From Marrakesh we drove southwest to the coastal city of Essaouira, then headed further south before turning northeast and finally back to the Red City. This was the tour part of my trip. I’ve included interesting bits from most the places that we stopped, even if briefly.
Morocco’s roads, for the most part, are paved and maintained in these parts. There are some rough patches and hairpin mountain passes that make a few kilometers last a long while, so be aware. Distance does not equal speed. If you are prone to motion sickness, you’ll want to prepare ahead.
This is argan oil country. At some point you’ll most like spot tree-climbing goats, the only ones that climb, who like to help themselves to the tree’s fruit. There are lots of cooperatives just outside of town so you can have a look at how the oil is extracted from the nuts and buy products for skin, hair and edible treats, one of the most tasty being amlou, the ‘Moroccan Nutella’.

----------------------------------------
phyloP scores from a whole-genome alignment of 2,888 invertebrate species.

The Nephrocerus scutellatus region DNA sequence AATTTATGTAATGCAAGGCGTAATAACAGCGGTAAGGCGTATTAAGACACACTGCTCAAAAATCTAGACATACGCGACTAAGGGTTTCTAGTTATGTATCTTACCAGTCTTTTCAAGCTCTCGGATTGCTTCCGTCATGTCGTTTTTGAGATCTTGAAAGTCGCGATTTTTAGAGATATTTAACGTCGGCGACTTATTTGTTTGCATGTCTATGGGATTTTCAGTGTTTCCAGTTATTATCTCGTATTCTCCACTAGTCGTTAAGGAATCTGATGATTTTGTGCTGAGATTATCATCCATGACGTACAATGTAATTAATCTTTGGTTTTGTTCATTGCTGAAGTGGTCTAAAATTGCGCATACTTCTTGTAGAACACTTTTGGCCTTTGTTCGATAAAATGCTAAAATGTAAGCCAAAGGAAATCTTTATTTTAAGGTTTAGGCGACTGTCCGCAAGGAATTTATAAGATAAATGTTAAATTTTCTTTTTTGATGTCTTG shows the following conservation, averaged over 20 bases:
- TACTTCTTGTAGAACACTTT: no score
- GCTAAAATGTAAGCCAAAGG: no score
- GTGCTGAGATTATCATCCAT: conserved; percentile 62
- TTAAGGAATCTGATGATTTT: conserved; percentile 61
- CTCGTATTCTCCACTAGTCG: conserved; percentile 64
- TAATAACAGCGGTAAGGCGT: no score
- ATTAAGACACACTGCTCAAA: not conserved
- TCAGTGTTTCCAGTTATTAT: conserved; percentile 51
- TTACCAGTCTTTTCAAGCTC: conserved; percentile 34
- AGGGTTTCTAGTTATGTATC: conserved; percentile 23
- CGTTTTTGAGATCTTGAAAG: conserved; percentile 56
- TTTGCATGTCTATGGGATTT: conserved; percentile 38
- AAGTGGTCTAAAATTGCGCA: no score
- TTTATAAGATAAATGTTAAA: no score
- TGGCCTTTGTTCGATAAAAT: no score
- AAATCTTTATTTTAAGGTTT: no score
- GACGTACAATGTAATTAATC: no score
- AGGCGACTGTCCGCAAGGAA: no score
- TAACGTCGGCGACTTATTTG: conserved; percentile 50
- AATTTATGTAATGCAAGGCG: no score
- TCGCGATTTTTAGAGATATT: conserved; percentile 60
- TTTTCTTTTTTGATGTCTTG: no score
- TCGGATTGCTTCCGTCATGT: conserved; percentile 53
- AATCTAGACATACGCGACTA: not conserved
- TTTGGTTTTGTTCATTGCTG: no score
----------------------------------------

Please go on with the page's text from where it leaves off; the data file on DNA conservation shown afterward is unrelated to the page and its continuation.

Having spent only an afternoon enjoying this picturesque seaside town, I can only say it’s a pretty place worth exploring. Once called Mogador by the French, the city took its modern name after Moroccan independence in 1956. You’ll see it referred to both ways.
A strategic port used by the Phoenicians, Portuguese, and Arabs you’ll want to take a walk along the walls of the citadel built by the King of Portugal in 1506. The cannons date to the 1760s.
Deja vu? Game of Thrones was filmed here. You’ll also want to check out the Port, Scala du Port, and watch the fisherman work at sunset with the wind blowing in your hair.